Association of estrogen receptors' promoter methylation and clinicopathological characteristics in Iranian patients with breast cancer
Molecular and Biochemical diagnosis (MBD)
Estrogens play a substantial role in the proliferation, progression and treatment of breast cancer by binding with two estrogen receptors, alpha and beta (ER and ER). Resistance to endocrine therapy is a major problem in the treatment of breast cancers and, in some cases, may be related to loss of ER gene expression. We have already showed that ER methylation occurs in high frequency and may be one of the important mechanisms for ER gene silencing in a subset of Iranian primary sporadic breast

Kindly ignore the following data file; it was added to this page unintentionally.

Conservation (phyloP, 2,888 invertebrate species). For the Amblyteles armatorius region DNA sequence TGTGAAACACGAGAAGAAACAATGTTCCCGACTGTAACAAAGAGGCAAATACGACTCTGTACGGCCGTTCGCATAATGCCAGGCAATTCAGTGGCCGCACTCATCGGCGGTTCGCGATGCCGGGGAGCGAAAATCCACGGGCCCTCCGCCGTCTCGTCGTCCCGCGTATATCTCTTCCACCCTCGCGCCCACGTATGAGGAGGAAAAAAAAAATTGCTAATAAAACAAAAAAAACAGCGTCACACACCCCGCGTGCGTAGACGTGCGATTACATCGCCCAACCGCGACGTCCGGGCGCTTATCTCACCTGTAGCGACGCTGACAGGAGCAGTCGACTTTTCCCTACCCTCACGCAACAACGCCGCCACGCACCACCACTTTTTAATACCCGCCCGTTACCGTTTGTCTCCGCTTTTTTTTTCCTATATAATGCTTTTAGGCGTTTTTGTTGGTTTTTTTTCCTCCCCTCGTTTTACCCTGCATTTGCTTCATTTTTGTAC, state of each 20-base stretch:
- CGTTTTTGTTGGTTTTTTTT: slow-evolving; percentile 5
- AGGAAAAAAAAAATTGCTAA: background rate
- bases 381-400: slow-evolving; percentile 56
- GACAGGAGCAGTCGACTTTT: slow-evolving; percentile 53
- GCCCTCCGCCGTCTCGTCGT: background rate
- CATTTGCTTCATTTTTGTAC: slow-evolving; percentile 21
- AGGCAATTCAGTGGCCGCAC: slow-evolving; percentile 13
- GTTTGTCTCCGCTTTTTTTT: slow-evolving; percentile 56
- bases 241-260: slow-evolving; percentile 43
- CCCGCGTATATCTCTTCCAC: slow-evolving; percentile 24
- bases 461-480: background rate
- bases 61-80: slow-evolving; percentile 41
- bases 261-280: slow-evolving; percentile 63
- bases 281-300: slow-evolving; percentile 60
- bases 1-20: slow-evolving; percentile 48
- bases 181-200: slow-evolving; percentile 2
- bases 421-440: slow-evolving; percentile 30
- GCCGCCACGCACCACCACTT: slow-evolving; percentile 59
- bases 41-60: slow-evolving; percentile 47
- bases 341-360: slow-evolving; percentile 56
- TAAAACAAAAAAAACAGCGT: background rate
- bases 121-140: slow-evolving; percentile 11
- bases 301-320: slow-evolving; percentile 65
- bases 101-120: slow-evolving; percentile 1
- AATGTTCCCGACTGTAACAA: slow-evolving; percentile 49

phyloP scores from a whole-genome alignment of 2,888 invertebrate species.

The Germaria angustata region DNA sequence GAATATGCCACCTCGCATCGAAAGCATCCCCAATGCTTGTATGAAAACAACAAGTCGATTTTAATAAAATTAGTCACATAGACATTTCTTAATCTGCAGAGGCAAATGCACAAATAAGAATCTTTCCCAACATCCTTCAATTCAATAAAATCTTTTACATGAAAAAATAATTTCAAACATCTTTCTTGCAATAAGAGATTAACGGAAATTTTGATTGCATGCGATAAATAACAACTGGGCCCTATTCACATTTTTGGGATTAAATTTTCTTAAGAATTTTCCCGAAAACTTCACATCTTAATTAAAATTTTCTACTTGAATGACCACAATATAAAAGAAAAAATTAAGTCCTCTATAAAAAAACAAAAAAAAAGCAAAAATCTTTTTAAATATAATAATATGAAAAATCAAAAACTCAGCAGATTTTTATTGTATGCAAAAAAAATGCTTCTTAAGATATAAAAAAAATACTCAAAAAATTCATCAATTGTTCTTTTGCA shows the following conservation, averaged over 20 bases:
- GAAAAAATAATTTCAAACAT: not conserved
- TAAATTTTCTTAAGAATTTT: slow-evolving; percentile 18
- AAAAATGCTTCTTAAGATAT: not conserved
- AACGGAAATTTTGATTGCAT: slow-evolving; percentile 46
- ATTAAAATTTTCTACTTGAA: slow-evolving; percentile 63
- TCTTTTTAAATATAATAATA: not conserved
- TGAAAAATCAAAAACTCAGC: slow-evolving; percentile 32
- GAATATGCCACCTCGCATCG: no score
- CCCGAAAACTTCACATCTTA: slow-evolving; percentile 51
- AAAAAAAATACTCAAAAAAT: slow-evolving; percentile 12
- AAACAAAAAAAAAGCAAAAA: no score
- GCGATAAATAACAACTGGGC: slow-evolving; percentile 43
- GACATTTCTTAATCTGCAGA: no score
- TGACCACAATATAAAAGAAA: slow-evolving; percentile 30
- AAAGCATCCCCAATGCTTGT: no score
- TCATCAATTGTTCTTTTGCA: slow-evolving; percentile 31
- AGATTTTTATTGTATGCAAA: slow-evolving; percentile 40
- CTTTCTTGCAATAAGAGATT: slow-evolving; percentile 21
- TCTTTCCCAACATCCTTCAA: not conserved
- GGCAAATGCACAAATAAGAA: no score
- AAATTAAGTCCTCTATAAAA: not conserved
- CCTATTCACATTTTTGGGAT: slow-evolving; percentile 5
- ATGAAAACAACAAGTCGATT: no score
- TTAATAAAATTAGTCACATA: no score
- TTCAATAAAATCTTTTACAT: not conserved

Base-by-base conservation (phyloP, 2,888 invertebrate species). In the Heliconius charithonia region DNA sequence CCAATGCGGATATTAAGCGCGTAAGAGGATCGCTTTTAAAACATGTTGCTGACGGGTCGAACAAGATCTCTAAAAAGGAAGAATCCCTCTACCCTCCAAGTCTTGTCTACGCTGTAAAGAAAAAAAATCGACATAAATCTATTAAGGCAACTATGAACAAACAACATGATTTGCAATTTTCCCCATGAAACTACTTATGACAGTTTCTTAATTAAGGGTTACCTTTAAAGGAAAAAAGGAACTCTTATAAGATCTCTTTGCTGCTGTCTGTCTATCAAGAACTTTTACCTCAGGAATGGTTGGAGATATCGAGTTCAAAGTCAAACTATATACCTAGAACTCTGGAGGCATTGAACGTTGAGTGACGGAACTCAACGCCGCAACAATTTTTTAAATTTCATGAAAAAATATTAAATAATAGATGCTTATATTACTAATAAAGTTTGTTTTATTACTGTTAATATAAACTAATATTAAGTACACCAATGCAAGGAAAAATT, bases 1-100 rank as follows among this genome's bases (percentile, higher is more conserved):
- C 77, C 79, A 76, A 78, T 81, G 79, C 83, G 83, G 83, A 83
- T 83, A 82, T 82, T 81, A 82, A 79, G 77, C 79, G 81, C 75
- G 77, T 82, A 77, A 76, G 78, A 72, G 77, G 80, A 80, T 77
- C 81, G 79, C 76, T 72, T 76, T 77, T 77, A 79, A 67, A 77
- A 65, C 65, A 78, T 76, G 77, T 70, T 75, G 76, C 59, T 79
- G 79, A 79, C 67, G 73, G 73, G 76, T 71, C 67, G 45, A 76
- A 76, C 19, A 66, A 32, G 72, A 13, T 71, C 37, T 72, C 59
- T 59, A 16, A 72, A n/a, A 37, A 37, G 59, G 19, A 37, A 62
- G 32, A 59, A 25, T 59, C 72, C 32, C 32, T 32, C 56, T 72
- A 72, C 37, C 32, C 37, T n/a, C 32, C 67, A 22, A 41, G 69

... ry sporadic breast cancers. In the other hand, the CpG Island methylation status of ER and the relationship between clinicopathological features and the pattern of ER methylation in sporadic breast cancer are still unknown, especially in Iranian women. Methods: In this study, we examined the exact role of DNA methylation in the estrogen receptors, alpha and beta genes using Combined Bisulfite Restriction enzyme Analysis (COBRA) and Methylation specific polymerase chain reaction (MSP) methods in 34 tissue and 40 peripheral white blood cells in the breast cancers. Results and Conclusions: ER promoter methylation was identified in 29(72.5%) tissue samples and 35(87.5%) peripheral blood. Among these ER-methylated cases, the co-occurrent methylation of ER promoter in peripheral blood and tissue samples was evident in 25 (71.4%) patient (P=0.56). Furthermore, ER promoter methylation was detected in 13(32.5%) tissue samples and 4(10.0%) peripheral blood specimens. Of these ER-methylated cases, the co-ocurrent methylation of ER promoter in the peripheral blood and tissue samples was evident in 1(7.7%) patient (P= 0.11). Based on COBRA analysis the percentage of DNA methylation at methylation-sensitive BstUI restriction site of the ER promoter A ranged from 1% to 91%. The percentages at promoters A region showed a borderline associations with lymph node involvement (P=0.079, r=0.55) and a significant correlation with the grade of tumors (p= 0.27, r=0.65). No significant relation was found between ER promoter and ER promoter methylation (Odds ratio =2.82, 95%, CI =0.28-28.5, P=0.36). The methylation of promoter ON was observed in only a subset of tumors without ER by IHC. In addition, we did not find any significant correlation between the prognostic factors such as grade, tumor size, lymph node involvement, and methylation status of this promoter. Our results indicate that methylation of ER promoter ON is not responsible for the loss of gene expression in of all breast tumors.